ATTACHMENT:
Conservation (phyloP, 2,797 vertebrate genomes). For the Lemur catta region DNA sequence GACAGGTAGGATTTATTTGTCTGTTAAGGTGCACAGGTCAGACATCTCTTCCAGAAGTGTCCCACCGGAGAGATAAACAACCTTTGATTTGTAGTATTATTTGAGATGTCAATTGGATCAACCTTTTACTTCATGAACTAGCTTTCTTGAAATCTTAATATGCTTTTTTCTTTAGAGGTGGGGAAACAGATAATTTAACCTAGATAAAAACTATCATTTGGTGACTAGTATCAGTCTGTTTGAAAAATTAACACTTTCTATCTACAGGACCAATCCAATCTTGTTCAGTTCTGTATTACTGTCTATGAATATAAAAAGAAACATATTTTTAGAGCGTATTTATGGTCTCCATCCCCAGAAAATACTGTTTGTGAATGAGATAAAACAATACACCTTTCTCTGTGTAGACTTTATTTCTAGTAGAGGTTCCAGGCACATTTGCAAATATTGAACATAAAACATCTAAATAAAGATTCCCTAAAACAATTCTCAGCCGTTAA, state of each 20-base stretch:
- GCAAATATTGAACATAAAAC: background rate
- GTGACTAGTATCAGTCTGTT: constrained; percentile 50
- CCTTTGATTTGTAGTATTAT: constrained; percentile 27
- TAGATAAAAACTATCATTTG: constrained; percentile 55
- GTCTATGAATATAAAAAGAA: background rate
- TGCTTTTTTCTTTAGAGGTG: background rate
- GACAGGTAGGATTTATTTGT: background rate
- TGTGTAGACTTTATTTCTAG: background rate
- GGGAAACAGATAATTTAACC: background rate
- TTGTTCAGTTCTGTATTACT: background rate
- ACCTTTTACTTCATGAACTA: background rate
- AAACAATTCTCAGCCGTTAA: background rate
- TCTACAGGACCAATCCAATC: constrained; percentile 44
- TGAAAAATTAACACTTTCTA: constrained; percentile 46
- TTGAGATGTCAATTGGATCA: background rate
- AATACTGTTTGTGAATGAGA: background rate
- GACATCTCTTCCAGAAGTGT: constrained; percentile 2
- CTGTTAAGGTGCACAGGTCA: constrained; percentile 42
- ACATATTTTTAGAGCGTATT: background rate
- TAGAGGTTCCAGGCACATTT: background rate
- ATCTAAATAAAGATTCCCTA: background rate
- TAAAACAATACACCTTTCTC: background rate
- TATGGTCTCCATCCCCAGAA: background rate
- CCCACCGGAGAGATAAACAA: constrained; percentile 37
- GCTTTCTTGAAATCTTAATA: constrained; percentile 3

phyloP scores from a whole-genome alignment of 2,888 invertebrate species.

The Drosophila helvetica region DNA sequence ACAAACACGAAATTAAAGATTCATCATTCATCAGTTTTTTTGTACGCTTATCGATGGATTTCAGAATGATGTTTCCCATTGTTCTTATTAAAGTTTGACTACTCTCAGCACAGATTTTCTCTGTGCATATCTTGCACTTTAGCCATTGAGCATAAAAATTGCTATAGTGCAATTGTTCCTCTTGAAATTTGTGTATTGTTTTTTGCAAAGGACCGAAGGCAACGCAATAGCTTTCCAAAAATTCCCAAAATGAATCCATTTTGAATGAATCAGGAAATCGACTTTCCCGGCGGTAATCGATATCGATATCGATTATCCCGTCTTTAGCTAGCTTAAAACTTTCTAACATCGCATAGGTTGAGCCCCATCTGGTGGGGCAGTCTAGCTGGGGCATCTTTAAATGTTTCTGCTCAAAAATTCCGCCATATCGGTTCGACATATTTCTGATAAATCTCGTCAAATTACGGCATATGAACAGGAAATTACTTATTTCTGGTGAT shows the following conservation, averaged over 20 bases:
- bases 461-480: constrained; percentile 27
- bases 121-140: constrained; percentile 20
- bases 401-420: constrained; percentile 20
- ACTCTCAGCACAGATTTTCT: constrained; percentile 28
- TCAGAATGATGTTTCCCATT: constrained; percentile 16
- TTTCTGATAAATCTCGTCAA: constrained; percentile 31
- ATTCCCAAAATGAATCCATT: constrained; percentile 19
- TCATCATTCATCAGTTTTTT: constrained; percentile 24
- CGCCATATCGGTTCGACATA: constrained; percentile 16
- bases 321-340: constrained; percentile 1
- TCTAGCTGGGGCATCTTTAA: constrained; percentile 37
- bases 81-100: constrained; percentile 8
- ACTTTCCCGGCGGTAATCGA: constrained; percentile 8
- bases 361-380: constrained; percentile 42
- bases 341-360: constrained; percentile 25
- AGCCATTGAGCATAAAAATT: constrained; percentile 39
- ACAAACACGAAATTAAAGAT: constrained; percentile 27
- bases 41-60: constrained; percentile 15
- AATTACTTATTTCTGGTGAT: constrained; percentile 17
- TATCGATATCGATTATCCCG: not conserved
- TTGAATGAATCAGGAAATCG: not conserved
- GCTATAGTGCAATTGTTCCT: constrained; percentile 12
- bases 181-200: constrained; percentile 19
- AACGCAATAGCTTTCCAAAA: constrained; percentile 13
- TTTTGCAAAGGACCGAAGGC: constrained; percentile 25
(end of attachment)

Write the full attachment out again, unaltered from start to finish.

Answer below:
Conservation (phyloP, 2,797 vertebrate genomes). For the Lemur catta region DNA sequence GACAGGTAGGATTTATTTGTCTGTTAAGGTGCACAGGTCAGACATCTCTTCCAGAAGTGTCCCACCGGAGAGATAAACAACCTTTGATTTGTAGTATTATTTGAGATGTCAATTGGATCAACCTTTTACTTCATGAACTAGCTTTCTTGAAATCTTAATATGCTTTTTTCTTTAGAGGTGGGGAAACAGATAATTTAACCTAGATAAAAACTATCATTTGGTGACTAGTATCAGTCTGTTTGAAAAATTAACACTTTCTATCTACAGGACCAATCCAATCTTGTTCAGTTCTGTATTACTGTCTATGAATATAAAAAGAAACATATTTTTAGAGCGTATTTATGGTCTCCATCCCCAGAAAATACTGTTTGTGAATGAGATAAAACAATACACCTTTCTCTGTGTAGACTTTATTTCTAGTAGAGGTTCCAGGCACATTTGCAAATATTGAACATAAAACATCTAAATAAAGATTCCCTAAAACAATTCTCAGCCGTTAA, state of each 20-base stretch:
- GCAAATATTGAACATAAAAC: background rate
- GTGACTAGTATCAGTCTGTT: constrained; percentile 50
- CCTTTGATTTGTAGTATTAT: constrained; percentile 27
- TAGATAAAAACTATCATTTG: constrained; percentile 55
- GTCTATGAATATAAAAAGAA: background rate
- TGCTTTTTTCTTTAGAGGTG: background rate
- GACAGGTAGGATTTATTTGT: background rate
- TGTGTAGACTTTATTTCTAG: background rate
- GGGAAACAGATAATTTAACC: background rate
- TTGTTCAGTTCTGTATTACT: background rate
- ACCTTTTACTTCATGAACTA: background rate
- AAACAATTCTCAGCCGTTAA: background rate
- TCTACAGGACCAATCCAATC: constrained; percentile 44
- TGAAAAATTAACACTTTCTA: constrained; percentile 46
- TTGAGATGTCAATTGGATCA: background rate
- AATACTGTTTGTGAATGAGA: background rate
- GACATCTCTTCCAGAAGTGT: constrained; percentile 2
- CTGTTAAGGTGCACAGGTCA: constrained; percentile 42
- ACATATTTTTAGAGCGTATT: background rate
- TAGAGGTTCCAGGCACATTT: background rate
- ATCTAAATAAAGATTCCCTA: background rate
- TAAAACAATACACCTTTCTC: background rate
- TATGGTCTCCATCCCCAGAA: background rate
- CCCACCGGAGAGATAAACAA: constrained; percentile 37
- GCTTTCTTGAAATCTTAATA: constrained; percentile 3

phyloP scores from a whole-genome alignment of 2,888 invertebrate species.

The Drosophila helvetica region DNA sequence ACAAACACGAAATTAAAGATTCATCATTCATCAGTTTTTTTGTACGCTTATCGATGGATTTCAGAATGATGTTTCCCATTGTTCTTATTAAAGTTTGACTACTCTCAGCACAGATTTTCTCTGTGCATATCTTGCACTTTAGCCATTGAGCATAAAAATTGCTATAGTGCAATTGTTCCTCTTGAAATTTGTGTATTGTTTTTTGCAAAGGACCGAAGGCAACGCAATAGCTTTCCAAAAATTCCCAAAATGAATCCATTTTGAATGAATCAGGAAATCGACTTTCCCGGCGGTAATCGATATCGATATCGATTATCCCGTCTTTAGCTAGCTTAAAACTTTCTAACATCGCATAGGTTGAGCCCCATCTGGTGGGGCAGTCTAGCTGGGGCATCTTTAAATGTTTCTGCTCAAAAATTCCGCCATATCGGTTCGACATATTTCTGATAAATCTCGTCAAATTACGGCATATGAACAGGAAATTACTTATTTCTGGTGAT shows the following conservation, averaged over 20 bases:
- bases 461-480: constrained; percentile 27
- bases 121-140: constrained; percentile 20
- bases 401-420: constrained; percentile 20
- ACTCTCAGCACAGATTTTCT: constrained; percentile 28
- TCAGAATGATGTTTCCCATT: constrained; percentile 16
- TTTCTGATAAATCTCGTCAA: constrained; percentile 31
- ATTCCCAAAATGAATCCATT: constrained; percentile 19
- TCATCATTCATCAGTTTTTT: constrained; percentile 24
- CGCCATATCGGTTCGACATA: constrained; percentile 16
- bases 321-340: constrained; percentile 1
- TCTAGCTGGGGCATCTTTAA: constrained; percentile 37
- bases 81-100: constrained; percentile 8
- ACTTTCCCGGCGGTAATCGA: constrained; percentile 8
- bases 361-380: constrained; percentile 42
- bases 341-360: constrained; percentile 25
- AGCCATTGAGCATAAAAATT: constrained; percentile 39
- ACAAACACGAAATTAAAGAT: constrained; percentile 27
- bases 41-60: constrained; percentile 15
- AATTACTTATTTCTGGTGAT: constrained; percentile 17
- TATCGATATCGATTATCCCG: not conserved
- TTGAATGAATCAGGAAATCG: not conserved
- GCTATAGTGCAATTGTTCCT: constrained; percentile 12
- bases 181-200: constrained; percentile 19
- AACGCAATAGCTTTCCAAAA: constrained; percentile 13
- TTTTGCAAAGGACCGAAGGC: constrained; percentile 25